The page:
Since graduating uni I haven’t done much in the way of professional development. There was a conference in Melbourne that my work at the time paid for me to attend and a short course (also paid for by work) in 2013, but that’s about it.
Meanwhile, heaps of networking opportunities came my way. There were drinks in Melbourne, talks by well-known reporters, seminars and so many other events that I found out about, looked into and then ultimately passed on. Because while the descriptions had looked interesting, nothing had excited me enough to actually get me to attend.
That was until, Business Chicks’ 9toThrive event in Sydney and Melbourne this month.
I’ll be honest, the main reason I went was not only to hear from amazing Australian businesswomen and network with like-minded “chicks” but because my (well let’s just be honest) idol Zoe Foster Blake was going to be speaking at the event. My fellow Zoe fan-girl, Farrah and I essentially made the decision to attend based solely on that fact.
But the day was so much more than a chance to hear from Australia’s most-loved beauty blogger/author/skincare tycoon. My friend and I attended the second day of the two-day event in Melbourne. We heard from health-food gurus, including paleo cookbook author Luke Hines, entrepreneurs like Nadia Bartel, psychologists and business-owners across two stages. We also wandered around the exhibitor stalls – bagging freebies and samples.
Aside from being inspired listening to the delightful ZFB discuss her career journey, the big take-home of the day, for me, came from Therese Kerr’s 30 minute presentation.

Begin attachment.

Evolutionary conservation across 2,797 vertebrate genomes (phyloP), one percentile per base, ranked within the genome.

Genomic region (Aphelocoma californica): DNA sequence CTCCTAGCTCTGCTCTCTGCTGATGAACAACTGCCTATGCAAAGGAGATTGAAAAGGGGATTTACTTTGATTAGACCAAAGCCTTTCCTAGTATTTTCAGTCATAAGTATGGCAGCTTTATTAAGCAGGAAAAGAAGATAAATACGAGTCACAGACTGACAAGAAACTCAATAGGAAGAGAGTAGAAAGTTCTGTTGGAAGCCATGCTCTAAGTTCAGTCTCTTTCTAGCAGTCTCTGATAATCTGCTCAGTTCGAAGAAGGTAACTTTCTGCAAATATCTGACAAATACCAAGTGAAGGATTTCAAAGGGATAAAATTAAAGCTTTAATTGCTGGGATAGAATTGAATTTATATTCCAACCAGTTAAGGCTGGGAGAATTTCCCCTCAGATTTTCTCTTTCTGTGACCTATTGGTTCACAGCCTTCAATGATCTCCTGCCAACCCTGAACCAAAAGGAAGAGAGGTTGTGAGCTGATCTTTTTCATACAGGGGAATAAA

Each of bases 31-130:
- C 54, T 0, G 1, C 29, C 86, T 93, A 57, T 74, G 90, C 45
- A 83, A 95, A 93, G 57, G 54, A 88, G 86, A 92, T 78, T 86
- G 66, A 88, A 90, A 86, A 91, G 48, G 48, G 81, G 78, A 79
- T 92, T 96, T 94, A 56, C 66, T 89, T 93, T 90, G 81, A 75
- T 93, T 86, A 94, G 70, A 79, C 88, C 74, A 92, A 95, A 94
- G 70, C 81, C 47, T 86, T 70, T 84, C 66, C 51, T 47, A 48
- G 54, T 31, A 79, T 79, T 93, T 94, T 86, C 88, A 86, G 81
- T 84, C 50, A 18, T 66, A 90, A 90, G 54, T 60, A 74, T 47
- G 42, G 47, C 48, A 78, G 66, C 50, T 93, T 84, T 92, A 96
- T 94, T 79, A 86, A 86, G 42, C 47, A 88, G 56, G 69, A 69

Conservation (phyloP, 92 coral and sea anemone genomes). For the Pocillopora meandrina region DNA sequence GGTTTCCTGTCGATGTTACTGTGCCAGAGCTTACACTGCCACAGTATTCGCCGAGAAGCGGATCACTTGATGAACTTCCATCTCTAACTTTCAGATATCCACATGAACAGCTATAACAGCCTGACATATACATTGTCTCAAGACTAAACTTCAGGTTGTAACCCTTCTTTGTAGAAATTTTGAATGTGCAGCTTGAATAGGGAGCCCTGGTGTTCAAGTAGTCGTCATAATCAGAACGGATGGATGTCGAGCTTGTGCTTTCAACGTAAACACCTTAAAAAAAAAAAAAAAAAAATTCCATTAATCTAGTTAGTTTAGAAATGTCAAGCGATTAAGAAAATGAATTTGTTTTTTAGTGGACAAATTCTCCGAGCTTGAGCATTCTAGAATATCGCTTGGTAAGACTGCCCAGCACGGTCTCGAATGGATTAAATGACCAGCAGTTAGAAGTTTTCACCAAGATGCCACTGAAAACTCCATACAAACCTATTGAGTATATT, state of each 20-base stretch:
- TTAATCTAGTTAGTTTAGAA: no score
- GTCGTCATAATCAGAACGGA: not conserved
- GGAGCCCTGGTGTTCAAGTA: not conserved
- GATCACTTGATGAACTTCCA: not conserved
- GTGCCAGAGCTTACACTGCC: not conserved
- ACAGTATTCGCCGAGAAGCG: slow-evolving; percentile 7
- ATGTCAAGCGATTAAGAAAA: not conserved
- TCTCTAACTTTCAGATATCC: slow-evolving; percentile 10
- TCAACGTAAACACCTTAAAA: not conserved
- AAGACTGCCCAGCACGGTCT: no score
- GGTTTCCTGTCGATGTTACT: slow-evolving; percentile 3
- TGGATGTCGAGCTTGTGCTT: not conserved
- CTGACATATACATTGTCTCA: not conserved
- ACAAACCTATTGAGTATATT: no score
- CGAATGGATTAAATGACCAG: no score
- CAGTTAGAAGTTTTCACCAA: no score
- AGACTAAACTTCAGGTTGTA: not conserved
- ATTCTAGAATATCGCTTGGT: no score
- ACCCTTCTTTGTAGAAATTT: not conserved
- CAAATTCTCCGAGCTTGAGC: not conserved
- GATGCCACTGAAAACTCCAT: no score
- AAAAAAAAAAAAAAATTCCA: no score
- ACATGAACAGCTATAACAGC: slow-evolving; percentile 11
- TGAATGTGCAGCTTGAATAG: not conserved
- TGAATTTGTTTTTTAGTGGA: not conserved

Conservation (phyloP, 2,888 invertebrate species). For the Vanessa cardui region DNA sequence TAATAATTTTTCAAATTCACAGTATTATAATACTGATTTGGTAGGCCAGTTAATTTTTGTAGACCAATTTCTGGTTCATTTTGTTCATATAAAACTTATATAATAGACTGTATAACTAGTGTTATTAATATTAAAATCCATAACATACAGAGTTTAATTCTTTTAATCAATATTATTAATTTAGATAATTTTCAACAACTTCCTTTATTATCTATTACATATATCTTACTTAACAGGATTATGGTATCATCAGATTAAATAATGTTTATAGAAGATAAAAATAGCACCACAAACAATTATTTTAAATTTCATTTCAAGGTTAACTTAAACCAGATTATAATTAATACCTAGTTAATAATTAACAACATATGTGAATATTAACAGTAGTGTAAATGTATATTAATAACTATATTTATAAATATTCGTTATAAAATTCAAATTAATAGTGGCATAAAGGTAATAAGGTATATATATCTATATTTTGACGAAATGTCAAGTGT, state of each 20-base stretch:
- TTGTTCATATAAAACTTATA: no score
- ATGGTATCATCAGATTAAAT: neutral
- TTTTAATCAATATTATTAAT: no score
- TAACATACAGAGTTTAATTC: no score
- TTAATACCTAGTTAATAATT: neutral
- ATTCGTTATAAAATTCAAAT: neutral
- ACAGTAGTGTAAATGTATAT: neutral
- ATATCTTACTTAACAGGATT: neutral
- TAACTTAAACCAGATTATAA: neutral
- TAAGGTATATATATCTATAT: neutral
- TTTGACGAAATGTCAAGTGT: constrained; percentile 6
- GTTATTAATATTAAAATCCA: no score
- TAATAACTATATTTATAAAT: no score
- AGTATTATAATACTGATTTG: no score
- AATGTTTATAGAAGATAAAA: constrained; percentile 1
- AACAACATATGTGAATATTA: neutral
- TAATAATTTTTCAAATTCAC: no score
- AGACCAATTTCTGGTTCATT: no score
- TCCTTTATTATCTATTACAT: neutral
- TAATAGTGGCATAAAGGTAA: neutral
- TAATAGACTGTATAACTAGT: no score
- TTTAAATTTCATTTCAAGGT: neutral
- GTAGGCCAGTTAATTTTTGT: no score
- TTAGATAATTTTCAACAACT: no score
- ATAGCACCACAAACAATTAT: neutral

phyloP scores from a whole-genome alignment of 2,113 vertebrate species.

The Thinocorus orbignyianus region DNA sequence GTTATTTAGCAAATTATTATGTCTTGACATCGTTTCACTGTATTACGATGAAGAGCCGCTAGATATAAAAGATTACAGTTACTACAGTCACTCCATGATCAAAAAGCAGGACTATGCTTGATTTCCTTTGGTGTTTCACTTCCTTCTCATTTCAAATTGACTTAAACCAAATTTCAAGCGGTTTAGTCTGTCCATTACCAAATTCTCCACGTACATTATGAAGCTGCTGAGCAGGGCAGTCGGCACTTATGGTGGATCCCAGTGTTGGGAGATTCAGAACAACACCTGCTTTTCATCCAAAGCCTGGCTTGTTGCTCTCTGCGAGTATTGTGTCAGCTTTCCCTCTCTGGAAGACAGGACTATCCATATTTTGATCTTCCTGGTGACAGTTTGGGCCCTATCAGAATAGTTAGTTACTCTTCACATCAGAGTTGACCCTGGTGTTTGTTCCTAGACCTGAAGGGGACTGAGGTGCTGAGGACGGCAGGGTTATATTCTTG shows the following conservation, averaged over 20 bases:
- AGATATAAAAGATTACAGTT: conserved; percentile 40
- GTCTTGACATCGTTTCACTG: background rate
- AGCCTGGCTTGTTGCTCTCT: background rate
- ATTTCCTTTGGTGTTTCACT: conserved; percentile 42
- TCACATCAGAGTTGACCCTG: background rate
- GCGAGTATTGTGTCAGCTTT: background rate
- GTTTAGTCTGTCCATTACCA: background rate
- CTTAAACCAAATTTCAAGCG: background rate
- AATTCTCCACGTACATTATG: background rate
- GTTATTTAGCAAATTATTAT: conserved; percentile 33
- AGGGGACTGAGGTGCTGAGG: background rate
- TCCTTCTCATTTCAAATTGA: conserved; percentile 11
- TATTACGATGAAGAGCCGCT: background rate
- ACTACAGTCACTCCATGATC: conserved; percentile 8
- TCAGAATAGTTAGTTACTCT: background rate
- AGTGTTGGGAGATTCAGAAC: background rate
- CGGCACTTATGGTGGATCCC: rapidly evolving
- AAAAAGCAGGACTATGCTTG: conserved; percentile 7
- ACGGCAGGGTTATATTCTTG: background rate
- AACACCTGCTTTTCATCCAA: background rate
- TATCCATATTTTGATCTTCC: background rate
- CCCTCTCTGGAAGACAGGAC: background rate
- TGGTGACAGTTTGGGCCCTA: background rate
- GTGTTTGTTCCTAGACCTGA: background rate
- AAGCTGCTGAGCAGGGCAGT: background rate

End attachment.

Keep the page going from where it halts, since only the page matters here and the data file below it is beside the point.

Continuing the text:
Therese spoke about the “harmful” chemicals in cosmetic products that 99% of us use daily and the damage they could be causing, particularly through endocrine cancers.
For those who haven’t heard of Therese Kerr, she’s Miranda Kerr’s mum, and she’s had some questionable (alright, down-right dangerous) things to say about immunisation and birth defects. And while that means I took everything she said with a grain of salt (or a whole shaker) I wasn’t going to dismiss everything she said outright.
For one thing, the popularity of natural skincare products is on the rise as people become more aware of the potentially harmful side effects of ingredients, such as sulphates. My face moisturiser markets itself with a list of 11 different things it does not contain. Even big brands such as L’Oreal are starting to advertise their paraben-free shampoo.
However, I was very aware that Therese did have her own (expensive) cosmetics label to plug and that some of the links to cancer could be a bit overstated. She did have some research to back up her statements, including from the World Health Organisation, but I know how easily data can be skewed to back-up almost any argument. So, I vowed to do some more research, which included downloading one of the apps she recommended: ThinkDirty. You can use it to scan the products on your bathroom shelf and check out their rating out of 10. (10 being the worst on this scale).
So far it’s been eye-opening. But more on that later.